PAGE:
7 September ~ The Germans are sweeping across Europe again, and although no one’s out on the streets waving flags to welcome them, they’re for once being met with nods of begrudging admiration. Gone are those gritty, functional teams of the 1980s and 90s that always seemed to win without ever making themselves any new friends. No one liked them anyway, so they didn’t care. But now the country that’s increasingly seen as Europe’s political and economic kingmaker is also setting the trend for modern football. Attack is back, and Germany, for once, are looking young and popular.

Even the normally testy German press is singing psalms of praise for Joachim Löw and his thrusting, youthful team after Friday’s 6-2 demolition of Austria saw the team attain early qualification for Euro 2012 with eight straight wins. Last month’s stylish 3-2 victory over Brazil was greeted with similar eulogies. No one seems to mind that they conceded four goals in two home fixtures.

This team looks like scoring almost every time they go forward. If the price of that is the odd gap in defence, no worries – they’ll just nip down to the other end and get it back, as they showed last night in a friendly against Poland when they still managed to equalise after conceding a 90th-minute goal from a penalty.

Löw’s offensive strategy has been consciously and intensively cultivated over the past few years, as Jan Christian Müller wrote in the Frankfurter Rundschau this week. “Many [German] clubs have long since oriented themselves to this strategy,” he wrote, “and have loaned him the highly trained staff necessary for realising his vision of perfect football. This mutual pollination is resulting in beautiful blossoms. And soon there should be even more.”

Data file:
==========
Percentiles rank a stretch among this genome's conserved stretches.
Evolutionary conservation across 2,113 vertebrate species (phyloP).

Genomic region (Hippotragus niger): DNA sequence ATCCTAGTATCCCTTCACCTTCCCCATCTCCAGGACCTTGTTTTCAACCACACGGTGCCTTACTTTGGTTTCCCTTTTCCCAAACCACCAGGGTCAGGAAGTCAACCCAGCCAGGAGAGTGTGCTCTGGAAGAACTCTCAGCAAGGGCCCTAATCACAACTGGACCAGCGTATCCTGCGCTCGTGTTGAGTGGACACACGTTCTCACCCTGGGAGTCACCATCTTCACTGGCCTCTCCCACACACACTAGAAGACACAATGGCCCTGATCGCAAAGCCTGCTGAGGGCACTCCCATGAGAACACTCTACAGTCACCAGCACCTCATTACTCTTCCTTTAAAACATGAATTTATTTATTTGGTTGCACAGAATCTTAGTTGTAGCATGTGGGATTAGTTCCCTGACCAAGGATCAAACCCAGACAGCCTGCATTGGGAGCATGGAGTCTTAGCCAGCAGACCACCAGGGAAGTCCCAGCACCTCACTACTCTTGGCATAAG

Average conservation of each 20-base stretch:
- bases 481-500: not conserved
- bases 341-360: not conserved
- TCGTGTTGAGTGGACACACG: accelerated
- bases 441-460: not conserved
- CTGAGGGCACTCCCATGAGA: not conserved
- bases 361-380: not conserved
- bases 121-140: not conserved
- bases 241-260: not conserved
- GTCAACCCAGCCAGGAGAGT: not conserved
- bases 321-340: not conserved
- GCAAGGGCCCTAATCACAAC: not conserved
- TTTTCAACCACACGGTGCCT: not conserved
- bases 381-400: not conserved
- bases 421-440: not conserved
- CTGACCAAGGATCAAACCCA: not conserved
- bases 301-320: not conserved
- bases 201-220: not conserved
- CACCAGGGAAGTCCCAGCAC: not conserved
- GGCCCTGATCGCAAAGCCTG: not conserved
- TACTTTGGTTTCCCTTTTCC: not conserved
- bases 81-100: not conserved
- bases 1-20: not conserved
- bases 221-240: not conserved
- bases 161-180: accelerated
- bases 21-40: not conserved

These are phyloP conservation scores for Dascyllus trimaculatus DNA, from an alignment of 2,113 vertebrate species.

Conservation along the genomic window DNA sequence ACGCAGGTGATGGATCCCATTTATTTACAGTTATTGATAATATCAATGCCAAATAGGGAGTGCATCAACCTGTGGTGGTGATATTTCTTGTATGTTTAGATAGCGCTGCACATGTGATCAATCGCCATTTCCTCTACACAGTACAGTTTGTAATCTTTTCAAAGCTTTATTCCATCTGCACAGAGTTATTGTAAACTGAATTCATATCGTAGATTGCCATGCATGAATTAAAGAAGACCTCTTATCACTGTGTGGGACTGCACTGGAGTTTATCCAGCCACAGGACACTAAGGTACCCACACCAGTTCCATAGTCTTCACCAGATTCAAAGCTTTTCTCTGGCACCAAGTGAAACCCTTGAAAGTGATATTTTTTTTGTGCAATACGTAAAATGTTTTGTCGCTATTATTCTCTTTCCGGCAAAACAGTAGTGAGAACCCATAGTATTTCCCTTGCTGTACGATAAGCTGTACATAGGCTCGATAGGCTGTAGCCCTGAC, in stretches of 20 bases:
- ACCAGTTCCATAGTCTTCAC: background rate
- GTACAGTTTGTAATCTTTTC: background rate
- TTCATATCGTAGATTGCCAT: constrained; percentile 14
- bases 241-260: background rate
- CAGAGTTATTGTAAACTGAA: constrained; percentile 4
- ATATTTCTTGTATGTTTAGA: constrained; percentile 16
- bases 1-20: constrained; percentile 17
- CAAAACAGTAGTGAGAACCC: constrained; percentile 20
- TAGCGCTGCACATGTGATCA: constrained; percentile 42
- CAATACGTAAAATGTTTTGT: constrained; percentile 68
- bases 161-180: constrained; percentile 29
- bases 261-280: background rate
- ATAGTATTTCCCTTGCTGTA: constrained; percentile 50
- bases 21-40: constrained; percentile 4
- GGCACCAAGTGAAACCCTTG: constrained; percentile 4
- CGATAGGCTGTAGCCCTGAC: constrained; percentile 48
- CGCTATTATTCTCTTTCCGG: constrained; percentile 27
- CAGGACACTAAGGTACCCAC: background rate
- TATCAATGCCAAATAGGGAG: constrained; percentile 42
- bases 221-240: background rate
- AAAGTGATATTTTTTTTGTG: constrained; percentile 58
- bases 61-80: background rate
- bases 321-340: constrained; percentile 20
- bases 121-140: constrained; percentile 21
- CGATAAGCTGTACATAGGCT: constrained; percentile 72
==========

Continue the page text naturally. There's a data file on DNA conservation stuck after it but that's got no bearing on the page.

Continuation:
So Mario Götze, 19, and Andre Schürrle, 20, the first two national-team players to be born in unified Germany, and who scored a goal each in both the Austria and Brazil games, are not lone prospects. The Under-17 team that finished third at the World Cup this summer in Mexico amid a frenzy of high-scoring encounters is also bursting with tomorrow’s front-line talent. Schürrle and Götze came off the bench against Austria, but their emergence is renewing the motivation of established players like Lukas Podolski and Bastian Schweinsteiger, the flag-carriers of the first wave of New Watchable Germany under Jürgen Klinsmann.